God, properly speaking, is existence itself. So everything that exists is somehow the result of His creative act. That being said, time itself is a creation of God’s. Time did not exist before He created it; so to say that He did nothing before He created us implies a temporal understanding of God, and the very nature of God denies such an understanding.
St. Augustine attempted to explain this:
“There was no time, therefore, when Thou hadst not made
anything, because Thou hadst made time itself” (Confessions, Book XI, chap. XIV, 17).
So, for all of time, God has been a creator.
The first man to theorize the Big Bang, a devout and holy priest named Father Lemaitre, echoed this theological position when he contended:
“If the world has begun with a single quantum, the notions of space and time would altogether fail to have any meaning at the beginning; they would only begin to have a sensible meaning when the original quantum had been divided into a sufficient number of quanta. If this suggestion is correct, the beginning of the world happened a little before the beginning of space and time.”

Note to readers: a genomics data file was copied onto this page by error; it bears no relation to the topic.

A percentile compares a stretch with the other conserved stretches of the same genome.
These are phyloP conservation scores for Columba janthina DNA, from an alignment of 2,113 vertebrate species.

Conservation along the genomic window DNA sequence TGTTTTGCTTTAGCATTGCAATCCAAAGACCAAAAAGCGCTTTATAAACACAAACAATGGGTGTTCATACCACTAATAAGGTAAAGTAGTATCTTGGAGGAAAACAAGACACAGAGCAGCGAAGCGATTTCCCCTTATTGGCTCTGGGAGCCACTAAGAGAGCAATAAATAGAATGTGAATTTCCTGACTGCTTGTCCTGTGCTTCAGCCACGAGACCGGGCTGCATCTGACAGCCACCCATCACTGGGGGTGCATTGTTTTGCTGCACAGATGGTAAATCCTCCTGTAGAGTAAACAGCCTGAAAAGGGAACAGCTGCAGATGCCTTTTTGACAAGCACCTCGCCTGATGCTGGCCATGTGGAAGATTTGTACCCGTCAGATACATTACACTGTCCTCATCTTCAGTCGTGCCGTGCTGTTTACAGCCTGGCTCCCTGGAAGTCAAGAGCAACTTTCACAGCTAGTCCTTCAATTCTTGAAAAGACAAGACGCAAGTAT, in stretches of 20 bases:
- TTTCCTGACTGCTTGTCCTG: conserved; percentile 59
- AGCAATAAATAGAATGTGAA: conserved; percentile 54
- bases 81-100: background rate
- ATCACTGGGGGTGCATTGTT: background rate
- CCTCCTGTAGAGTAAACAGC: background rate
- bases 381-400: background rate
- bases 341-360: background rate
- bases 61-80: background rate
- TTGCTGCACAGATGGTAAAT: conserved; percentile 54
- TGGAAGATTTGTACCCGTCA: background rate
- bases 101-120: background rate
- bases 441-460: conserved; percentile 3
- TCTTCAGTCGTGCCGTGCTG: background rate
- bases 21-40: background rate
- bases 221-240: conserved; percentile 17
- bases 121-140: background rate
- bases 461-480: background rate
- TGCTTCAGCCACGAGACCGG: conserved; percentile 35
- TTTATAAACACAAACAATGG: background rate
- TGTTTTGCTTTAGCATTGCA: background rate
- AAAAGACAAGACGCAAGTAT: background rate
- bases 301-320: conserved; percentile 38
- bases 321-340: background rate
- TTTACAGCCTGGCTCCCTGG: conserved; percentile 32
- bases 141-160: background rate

This is a scientific theory that is a consequence of Einstein’s General Theory of Relativity (1917). It is instructive to see the unity of faith and reason in this instance.
So the immutability (unchanging-ness) of God holds because change is more or less a consequence of time, something that God has complete sovereignty over as Creator. He is not bound by or concept of space and time, which is the result of our presence in a universe defined by such notions. God’s existence is beyond physical explanation and beyond our ability to understand.